MOSCOW, JULY 24 -- A top aide to Soviet President Mikhail Gorbachev said today that the diverse and restless republics that make up the Soviet Union would probably agree by December on a revised treaty of union granting them greater autonomy from the Kremlin.

But the aide, Grigori Revenko, said Gorbachev told advisers on Friday that he believed eight key areas, including defense, currency, energy and transport, would have to remain under central control.

Gorbachev's position seemed certain to stir opposition in the 15 republics, 10 of which have already adopted sovereignty declarations proclaiming the supremacy of their laws over Soviet legislation.

The Ukraine, the second-largest republic after Russia, took the most radical course, claiming a right to create its own security forces, currency and banking system and declaring its intention to become a neutral state. The giant Russian republic, led by populist President Boris Yeltsin, has claimed ownership of all natural resources and financial institutions on its territory and has put forth a program of property privatization independent of the Kremlin.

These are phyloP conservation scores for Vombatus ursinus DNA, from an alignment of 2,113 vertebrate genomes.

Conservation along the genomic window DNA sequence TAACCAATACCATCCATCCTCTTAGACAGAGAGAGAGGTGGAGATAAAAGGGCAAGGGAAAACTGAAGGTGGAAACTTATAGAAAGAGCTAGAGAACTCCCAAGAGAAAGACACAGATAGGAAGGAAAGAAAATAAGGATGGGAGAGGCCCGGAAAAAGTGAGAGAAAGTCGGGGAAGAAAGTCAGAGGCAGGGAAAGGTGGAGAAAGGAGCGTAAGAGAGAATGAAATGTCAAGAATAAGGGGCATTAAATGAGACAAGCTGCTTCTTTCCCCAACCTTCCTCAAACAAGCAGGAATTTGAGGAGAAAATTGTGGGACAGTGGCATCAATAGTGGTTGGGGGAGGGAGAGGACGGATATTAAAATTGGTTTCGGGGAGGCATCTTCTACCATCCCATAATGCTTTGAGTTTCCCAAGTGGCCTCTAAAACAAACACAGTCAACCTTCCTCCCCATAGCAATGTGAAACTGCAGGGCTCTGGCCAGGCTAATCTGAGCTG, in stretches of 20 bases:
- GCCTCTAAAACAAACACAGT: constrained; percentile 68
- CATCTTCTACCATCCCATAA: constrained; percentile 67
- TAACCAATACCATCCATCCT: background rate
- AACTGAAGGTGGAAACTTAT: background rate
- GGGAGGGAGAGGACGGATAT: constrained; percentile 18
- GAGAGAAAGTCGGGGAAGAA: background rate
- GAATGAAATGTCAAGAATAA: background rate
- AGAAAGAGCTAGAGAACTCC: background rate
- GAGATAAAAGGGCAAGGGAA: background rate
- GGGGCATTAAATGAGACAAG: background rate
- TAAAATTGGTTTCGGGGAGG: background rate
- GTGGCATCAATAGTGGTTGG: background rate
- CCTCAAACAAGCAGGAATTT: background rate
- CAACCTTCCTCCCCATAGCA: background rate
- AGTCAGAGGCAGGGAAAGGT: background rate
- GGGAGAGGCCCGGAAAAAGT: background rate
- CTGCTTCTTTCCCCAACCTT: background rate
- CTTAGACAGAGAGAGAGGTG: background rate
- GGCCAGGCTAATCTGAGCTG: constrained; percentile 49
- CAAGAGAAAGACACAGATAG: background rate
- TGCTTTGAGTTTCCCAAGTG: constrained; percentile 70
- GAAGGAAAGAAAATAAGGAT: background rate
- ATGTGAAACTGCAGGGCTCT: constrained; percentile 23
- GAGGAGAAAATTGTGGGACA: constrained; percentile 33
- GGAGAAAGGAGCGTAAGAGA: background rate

"You've got to look at this realistically," Revenko told reporters when asked about such declarations. "Today, many serious documents are imbued with the atmosphere of a political meeting. They are not properly thought out. It's a position adopted for negotiations."

Asked what would happen if Yeltsin tried to take control of Russia's vast oil and gas reserves, Revenko hinted he thought the central government was in a strong position. "What would happen if {the Kremlin} refused Yeltsin 30 million tons of grain he needed?" he replied.

Revenko said that under the Kremlin's shift to a market economy, oil and gas eventually would not be controlled by governments, but by independent fuel enterprises.